Why, as a home educator, I will be voting for the UK to *leave* the EU
UK home educators will never forget the 2009 Badman Review, which presented the biggest threat to their way of life since Joy Baker's children were in Chancery in the 1950s. The Badman Review was commissioned by the then Labour Education Secretary Ed Balls, but it took its academic justification from a paper by Daniel Monk, a reader in law at Birkbeck College in the University of London, with the title: 'Regulating home education: negotiating standards, anomalies and rights'.
I blogged a detailed critique of Mr Monk's work last year, in which I counted fifteen significant and unaccountable leaps of logic and some quite heavy bias in favour of state monitoring of parental educational provision, but he also mentions Europe no less than seven times throughout the paper, in fact one of the main thrusts of his argument seems to be: "Free and unfettered home education is unpopular within the EU, therefore the UK should be tightening up its own regulations and will, to be more in line with other EU countries."
Lobbying for tighter regulations of home education appears to be strangely de rigeur again just now. The Association of Directors of Children's Services has just published its 'overview' of the results of a survey it decided to hold, with some carefully selected response quotes at the end, mostly and unsurprisingly calling for greater powers of intervention. Needless to say, I was not invited to take part in this survey and nor was any other home educating parent to my knowledge.
In Bradford, Michael Wilshaw's call for an investigation into the bad state of its schools has somehow mysteriously morphed into a forthcoming inquiry about home education, which is roundly predicted to issue calls for more regulation of us - as though we are to blame for the state of schools in Bradford.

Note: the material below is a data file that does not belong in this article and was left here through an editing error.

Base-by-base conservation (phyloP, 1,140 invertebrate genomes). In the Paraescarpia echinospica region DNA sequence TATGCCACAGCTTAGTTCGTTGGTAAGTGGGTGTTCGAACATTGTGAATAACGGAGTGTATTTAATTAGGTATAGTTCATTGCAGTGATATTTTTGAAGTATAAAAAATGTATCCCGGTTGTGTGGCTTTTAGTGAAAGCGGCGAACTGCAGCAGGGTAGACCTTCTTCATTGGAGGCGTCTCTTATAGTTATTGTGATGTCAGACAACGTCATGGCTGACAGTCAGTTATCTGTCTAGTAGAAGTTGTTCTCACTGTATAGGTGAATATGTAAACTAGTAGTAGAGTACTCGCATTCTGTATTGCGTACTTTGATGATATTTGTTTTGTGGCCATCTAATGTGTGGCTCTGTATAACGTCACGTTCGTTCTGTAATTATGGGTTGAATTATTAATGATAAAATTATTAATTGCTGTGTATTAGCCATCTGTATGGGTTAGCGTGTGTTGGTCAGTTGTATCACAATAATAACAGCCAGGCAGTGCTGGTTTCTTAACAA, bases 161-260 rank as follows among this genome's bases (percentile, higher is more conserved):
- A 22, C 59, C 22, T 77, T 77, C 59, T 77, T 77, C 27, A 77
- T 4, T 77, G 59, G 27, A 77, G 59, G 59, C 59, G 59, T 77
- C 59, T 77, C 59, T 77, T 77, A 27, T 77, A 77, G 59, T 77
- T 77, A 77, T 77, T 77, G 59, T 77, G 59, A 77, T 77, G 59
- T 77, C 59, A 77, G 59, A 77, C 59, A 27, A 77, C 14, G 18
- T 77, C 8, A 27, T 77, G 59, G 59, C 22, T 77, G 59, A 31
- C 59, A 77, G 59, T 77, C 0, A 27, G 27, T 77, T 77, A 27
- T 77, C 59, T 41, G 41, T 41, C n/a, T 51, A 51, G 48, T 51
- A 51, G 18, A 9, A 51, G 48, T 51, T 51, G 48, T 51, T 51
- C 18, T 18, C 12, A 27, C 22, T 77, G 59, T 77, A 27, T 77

In a possibly collaborated pincer movement, Ofsted's Wilshaw and chair of the Commons Select Committee on Education, Neil Carmichael, are both gunning for us. Last month Wilshaw himself tried to link home education with illegal schools (can Local Authorities not police their own areas without threatening our children's learning..?) when he said:
"I have previously voiced concern that many of those operating unregistered schools are unscrupulously using the freedoms that many parents have to home educate their children as cover for their activities. They are exploiting weaknesses in the current legislation to operate on the cusp of the law."
And Neil Carmichael had his turn back in October when he said:
"I think [registration of home educators] should be compulsory. It would enable the local authority to get a better grip on home education and also help with child protection. I am a great believer in freedom of choice, but it would be better if children who are home educated were known about. It would reduce the chance of any vulnerable children being let down in any way, or slipping through the net."
Well, Mr Carmichael, sadly this is what can all too often happen when vulnerable children are "got a grip on" by local authorities and other professionals, and it is one of the key reasons why we will oppose your ideas every step of the way.
So far, the Conservative Party's 2010 assurances that our regulations will not alter while they are in government are holding good. But with the wolves above baying at our doors, we never know when we will next have to go and lobby Parliament, which is one of the many things we did in 2009 to good effect. If the European project continues apace, will we be travelling to Brussels instead of London the next time we need to protest? And if so, would our voices be heard there and make any difference? International education law expert Daniel Monk evidently thinks they would not.